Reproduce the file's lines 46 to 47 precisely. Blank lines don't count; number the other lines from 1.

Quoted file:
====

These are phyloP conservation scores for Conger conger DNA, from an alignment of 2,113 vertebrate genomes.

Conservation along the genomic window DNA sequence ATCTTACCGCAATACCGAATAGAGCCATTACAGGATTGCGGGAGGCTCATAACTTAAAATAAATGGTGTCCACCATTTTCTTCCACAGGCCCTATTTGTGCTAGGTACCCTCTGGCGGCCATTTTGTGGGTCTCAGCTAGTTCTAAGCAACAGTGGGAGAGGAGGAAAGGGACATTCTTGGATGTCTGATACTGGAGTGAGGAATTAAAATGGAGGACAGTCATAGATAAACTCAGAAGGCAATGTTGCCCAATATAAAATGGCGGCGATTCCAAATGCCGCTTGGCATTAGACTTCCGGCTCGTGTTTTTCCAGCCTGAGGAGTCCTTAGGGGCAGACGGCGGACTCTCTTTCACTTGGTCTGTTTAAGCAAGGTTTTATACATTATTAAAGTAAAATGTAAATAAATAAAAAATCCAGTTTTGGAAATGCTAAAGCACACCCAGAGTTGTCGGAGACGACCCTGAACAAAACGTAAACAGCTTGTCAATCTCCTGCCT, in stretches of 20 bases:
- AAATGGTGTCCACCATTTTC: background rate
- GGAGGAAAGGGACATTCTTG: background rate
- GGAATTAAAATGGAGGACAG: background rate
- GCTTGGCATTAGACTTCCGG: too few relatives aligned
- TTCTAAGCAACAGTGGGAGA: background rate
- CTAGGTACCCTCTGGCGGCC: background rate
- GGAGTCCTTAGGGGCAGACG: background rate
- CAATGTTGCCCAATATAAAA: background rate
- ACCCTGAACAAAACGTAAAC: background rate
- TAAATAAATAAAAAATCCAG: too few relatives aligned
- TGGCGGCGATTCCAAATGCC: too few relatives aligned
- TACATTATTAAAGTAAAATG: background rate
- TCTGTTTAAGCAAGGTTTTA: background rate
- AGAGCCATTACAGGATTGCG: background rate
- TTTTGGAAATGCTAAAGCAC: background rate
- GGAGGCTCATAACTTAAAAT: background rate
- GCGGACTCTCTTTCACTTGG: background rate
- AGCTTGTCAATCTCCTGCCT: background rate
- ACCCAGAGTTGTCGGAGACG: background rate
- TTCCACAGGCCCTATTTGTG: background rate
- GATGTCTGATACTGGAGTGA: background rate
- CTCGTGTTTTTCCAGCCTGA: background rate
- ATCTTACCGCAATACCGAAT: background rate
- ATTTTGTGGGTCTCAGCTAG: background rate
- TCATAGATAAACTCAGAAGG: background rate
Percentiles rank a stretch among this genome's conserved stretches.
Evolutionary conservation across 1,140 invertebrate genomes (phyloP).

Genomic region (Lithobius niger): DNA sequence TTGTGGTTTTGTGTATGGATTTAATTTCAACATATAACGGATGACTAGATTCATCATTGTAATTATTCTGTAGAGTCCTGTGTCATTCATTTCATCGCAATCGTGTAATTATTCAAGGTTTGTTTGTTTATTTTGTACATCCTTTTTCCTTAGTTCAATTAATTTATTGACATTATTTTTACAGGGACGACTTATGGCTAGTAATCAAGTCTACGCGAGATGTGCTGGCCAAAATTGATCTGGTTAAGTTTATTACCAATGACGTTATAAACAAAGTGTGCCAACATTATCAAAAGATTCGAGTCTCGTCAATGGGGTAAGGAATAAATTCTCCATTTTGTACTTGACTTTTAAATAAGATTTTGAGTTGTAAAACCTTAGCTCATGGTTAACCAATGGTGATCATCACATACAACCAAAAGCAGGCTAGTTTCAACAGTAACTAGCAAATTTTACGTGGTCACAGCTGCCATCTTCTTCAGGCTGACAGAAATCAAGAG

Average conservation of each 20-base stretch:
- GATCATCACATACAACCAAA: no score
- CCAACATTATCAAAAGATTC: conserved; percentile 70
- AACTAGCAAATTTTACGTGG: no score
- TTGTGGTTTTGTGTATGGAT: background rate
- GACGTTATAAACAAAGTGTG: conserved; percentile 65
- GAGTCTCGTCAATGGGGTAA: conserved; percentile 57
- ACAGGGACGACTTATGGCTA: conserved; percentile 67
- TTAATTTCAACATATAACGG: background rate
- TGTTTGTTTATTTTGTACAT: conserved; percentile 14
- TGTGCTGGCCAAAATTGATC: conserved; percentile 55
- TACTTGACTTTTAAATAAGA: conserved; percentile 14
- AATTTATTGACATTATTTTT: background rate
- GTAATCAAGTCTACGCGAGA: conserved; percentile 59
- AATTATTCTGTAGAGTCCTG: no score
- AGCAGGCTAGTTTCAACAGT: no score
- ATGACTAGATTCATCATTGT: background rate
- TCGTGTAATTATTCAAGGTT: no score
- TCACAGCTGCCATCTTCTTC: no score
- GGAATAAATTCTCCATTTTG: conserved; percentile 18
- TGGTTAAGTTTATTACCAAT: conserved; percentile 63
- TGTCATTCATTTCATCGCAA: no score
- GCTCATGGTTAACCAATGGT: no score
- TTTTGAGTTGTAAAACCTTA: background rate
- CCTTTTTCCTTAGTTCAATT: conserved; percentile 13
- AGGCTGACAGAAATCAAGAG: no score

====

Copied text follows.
- AGCAGGCTAGTTTCAACAGT: no score
- ATGACTAGATTCATCATTGT: background rate